Dr Anderson’s fellowship finishes in July but before then she will spend a month in a teaching hospital in Blantyre, Malawi – exactly the kind of project work she believes makes the rural fellowship particularly attractive.
“It is giving me the opportunity to do a range of things which, I am sure, will stand me in good stead in the future,” she said.
Another person to be benefiting from the scheme is Dr Bob Scully, who has been serving as an ‘acute fellow’ under part of the scheme designed to give new GPs experience of acute medicine in remote and rural areas.
Originally from Kildare in the Irish Republic, Dr Scully (37) is primarily based in the MacKinnon Memorial Hospital in Broadford, Skye, and the extensive experience he is gaining there is helping him to develop a good skills mix.
“I’m attracted to the idea of true generalism in medicine, and my work in Skye is certainly that,” he said.
“This is a pretty unique job – I can’t imagine anywhere else where I would do what I’m doing now. I’m doing a little bit of everything, which can be a little scary at times but can also be challenging, which is great.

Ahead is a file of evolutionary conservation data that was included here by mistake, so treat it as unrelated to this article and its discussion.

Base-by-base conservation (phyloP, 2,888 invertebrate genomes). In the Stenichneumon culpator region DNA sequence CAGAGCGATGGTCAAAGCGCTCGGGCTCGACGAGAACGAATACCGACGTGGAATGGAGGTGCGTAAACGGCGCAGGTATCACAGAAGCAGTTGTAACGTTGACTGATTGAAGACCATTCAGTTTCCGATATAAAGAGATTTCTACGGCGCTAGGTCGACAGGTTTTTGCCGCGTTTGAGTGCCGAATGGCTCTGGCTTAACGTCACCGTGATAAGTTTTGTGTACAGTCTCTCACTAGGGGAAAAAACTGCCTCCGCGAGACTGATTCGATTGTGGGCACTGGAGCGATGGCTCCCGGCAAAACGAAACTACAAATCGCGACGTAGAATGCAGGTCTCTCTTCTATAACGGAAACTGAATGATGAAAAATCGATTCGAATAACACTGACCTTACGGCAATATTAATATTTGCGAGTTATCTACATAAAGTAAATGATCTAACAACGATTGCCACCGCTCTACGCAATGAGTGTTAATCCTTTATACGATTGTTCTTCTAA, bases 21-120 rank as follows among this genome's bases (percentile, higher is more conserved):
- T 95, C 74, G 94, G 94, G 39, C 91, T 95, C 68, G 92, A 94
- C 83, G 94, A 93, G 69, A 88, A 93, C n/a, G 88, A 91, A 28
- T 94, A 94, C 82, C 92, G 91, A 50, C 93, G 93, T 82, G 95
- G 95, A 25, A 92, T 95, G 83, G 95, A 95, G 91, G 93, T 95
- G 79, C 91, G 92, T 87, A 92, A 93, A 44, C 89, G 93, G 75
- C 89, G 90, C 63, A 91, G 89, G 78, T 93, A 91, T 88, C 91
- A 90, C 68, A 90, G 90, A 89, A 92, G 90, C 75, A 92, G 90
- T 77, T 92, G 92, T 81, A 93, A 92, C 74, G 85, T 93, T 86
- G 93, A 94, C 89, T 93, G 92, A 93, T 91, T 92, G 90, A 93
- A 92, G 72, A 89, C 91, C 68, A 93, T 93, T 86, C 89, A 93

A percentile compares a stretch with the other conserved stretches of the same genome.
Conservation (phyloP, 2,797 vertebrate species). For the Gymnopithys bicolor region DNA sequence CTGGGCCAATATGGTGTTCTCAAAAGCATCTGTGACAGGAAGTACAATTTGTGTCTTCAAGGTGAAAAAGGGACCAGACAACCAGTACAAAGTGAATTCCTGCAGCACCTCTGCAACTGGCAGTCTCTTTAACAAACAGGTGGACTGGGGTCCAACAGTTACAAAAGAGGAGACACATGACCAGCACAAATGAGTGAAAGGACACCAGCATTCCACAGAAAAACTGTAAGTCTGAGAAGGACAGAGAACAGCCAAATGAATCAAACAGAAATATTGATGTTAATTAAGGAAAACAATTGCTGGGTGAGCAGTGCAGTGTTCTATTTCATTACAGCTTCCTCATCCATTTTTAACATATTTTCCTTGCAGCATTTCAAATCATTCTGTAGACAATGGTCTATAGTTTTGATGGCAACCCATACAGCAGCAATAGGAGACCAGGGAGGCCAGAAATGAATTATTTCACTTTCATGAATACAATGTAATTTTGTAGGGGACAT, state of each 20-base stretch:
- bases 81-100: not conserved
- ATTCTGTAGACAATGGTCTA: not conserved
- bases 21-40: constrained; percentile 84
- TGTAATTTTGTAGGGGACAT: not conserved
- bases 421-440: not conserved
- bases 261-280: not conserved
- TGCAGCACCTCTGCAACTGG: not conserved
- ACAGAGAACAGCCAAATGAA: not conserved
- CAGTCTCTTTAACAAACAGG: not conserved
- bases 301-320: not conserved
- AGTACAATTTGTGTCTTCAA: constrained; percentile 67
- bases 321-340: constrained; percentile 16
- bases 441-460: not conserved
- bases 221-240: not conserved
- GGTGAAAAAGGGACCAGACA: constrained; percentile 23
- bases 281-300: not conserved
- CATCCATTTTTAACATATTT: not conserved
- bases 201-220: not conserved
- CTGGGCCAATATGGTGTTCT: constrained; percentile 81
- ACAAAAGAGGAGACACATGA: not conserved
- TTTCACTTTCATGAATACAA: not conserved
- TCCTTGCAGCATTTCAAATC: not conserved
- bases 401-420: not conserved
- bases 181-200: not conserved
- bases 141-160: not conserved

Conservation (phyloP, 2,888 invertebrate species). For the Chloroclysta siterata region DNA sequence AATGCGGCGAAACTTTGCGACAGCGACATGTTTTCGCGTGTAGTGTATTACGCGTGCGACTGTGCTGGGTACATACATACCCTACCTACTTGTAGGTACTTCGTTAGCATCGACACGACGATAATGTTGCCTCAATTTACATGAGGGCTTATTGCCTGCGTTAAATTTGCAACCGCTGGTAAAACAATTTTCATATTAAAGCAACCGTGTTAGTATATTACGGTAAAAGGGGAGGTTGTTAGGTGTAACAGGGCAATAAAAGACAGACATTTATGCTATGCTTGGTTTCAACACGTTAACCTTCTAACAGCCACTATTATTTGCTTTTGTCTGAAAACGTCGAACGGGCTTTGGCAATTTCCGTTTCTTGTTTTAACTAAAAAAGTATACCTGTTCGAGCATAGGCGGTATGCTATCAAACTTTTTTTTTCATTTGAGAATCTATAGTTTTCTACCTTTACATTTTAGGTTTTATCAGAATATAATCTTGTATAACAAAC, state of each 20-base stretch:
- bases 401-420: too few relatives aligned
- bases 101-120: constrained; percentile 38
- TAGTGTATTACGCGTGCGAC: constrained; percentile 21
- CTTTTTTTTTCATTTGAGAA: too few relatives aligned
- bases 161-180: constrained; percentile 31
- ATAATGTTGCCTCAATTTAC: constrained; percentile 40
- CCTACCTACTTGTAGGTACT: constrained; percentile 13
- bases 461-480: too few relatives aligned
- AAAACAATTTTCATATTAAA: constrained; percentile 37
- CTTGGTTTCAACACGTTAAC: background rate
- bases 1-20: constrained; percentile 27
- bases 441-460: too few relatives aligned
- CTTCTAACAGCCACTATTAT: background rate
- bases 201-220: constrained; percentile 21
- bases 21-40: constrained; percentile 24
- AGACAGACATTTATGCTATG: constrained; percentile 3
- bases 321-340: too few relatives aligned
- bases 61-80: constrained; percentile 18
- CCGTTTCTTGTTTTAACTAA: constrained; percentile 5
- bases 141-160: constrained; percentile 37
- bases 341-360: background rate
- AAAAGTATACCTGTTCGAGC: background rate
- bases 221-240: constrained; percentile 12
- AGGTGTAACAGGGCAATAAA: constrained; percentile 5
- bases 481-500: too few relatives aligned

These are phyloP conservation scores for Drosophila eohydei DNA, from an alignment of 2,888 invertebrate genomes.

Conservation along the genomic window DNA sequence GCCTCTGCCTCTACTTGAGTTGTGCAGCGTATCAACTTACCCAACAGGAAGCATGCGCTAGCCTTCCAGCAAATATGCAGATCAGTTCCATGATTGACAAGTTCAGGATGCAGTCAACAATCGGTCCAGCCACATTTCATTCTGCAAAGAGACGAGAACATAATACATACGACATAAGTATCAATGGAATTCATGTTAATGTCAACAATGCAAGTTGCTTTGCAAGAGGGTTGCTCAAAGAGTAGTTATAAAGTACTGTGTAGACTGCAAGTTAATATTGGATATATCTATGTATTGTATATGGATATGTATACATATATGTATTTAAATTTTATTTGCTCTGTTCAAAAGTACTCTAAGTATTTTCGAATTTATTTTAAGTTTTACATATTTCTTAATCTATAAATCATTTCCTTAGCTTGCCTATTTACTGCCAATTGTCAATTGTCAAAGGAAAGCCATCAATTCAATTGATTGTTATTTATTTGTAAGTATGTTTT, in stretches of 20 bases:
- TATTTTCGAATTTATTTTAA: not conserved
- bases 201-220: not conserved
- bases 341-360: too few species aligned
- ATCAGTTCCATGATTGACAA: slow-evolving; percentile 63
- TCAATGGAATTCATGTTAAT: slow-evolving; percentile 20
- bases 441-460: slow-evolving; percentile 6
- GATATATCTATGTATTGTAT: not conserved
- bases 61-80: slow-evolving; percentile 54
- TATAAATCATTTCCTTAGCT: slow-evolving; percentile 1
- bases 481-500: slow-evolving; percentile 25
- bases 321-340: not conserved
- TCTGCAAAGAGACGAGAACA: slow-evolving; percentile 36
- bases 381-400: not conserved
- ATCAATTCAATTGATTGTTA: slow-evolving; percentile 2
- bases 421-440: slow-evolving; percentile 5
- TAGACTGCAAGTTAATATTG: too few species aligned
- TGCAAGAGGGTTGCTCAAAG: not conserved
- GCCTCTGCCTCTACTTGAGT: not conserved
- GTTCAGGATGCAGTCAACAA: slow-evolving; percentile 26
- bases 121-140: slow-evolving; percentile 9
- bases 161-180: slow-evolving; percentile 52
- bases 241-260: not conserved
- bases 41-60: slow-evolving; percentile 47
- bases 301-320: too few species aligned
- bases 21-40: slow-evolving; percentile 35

“There is nothing like this in Ireland, and it’s certainly something I would recommend.”
Like Dr Anderson, Dr Scully was particularly drawn to the Highlands by the Great Outdoors, and while the weather this winter curbed his hillwalking somewhat, he has joined the Skye mountain rescue team and plans to work with it as part of the project element of his fellowship.
He explained: “My project will be to retrospectively evaluate the team’s cases to see if there is something systemic that can be changed in the delivery of pre-hospital care for people injured on the hills.”
Dr Ken Proctor concluded: “I have been heartened to learn of the experience of Dr Anderson, Dr Scully and other rural fellows who clearly see their future in practising in some of our more remote communities.
“There is no doubt that there are challenges in such work but there also some great opportunities.
“The workload is tremendously varied, it’s possible to spend more time with patients and perhaps treat them more holistically than would be the case in an urban practice, and GPs can work with the communities they serve, and their colleagues, to shape services that best meet rural needs.”